Google is eliminating about 20 percent of the jobs at Motorola Mobility, the struggling cellphone manufacturer it finished acquiring earlier this year for $12.5 billion, according to reports from The New York Times, Dow Jones' All Things Digital blog and other news outlets.
With Republican presidential candidate Mitt Romney's vice presidential pick now in the books (if you somehow escaped the news from the weekend, it's Rep. Paul Ryan of Wisconsin), the presidential campaign shifts into a higher gear this week.
Carol Rifka Brunt is author of Tell the Wolves I'm Home.
There's this moment in Jon Ronson's book The Psychopath Test that caught me completely off guard. It comes a little less than halfway through, shortly after he's outlined the 20-point psychopath checklist. I'd read through the list and although most didn't really apply to me there were a handful that gave me pause: "Item 3: ... proneness to boredom," "Item 13: Lack of realistic long-term goals," "Item 15: Irresponsibility."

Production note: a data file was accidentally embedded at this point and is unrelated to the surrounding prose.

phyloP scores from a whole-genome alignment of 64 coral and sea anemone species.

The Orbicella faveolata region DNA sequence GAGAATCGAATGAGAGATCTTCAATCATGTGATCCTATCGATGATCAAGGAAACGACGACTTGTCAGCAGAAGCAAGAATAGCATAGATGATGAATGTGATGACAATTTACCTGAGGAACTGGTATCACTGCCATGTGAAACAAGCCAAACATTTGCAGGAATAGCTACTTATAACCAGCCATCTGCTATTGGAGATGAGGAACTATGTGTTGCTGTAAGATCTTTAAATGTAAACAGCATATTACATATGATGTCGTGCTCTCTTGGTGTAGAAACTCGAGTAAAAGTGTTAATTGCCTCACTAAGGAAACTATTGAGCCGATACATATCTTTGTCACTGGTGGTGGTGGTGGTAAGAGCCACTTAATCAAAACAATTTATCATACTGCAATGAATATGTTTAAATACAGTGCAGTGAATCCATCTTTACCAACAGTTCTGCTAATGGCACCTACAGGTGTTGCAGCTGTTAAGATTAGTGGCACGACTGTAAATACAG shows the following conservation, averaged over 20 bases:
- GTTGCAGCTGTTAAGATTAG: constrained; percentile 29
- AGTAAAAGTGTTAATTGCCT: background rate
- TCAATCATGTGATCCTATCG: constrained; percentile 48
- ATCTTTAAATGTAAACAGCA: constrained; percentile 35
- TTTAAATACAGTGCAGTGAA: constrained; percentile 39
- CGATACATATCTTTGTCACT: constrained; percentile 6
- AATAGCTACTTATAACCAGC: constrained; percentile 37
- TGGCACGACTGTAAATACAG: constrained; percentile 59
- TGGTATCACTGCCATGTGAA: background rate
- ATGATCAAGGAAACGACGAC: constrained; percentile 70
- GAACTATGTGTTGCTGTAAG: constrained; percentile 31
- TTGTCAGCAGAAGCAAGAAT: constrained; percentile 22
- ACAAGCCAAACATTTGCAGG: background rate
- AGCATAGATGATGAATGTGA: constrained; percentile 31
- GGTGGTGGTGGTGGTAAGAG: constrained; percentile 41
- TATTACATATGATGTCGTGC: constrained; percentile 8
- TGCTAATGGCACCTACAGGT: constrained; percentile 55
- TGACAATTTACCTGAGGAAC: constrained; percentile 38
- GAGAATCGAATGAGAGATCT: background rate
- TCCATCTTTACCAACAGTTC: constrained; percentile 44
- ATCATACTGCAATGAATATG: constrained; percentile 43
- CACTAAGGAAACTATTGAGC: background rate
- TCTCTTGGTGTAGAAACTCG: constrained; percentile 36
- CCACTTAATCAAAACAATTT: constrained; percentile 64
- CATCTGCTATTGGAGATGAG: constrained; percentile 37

Over the weekend, GOP presidential hopeful Mitt Romney named Wisconsin Rep. Paul Ryan as his running mate. David Greene talks to Ryan Lizza, a reporter for The New Yorker, who recently profiled Ryan for the magazine.
For more on this big weekend in politics, we turn to Cokie Roberts for some analysis. Good morning.
COKIE ROBERTS, BYLINE: Hi, Renee.
MONTAGNE: So we just heard in Ari's piece the excitement Paul Ryan is generating among the Republican faithful. Is that partly why Mitt Romney chose him as his running mate, to generate some of the kind of enthusiasm that has been missing from his own campaign?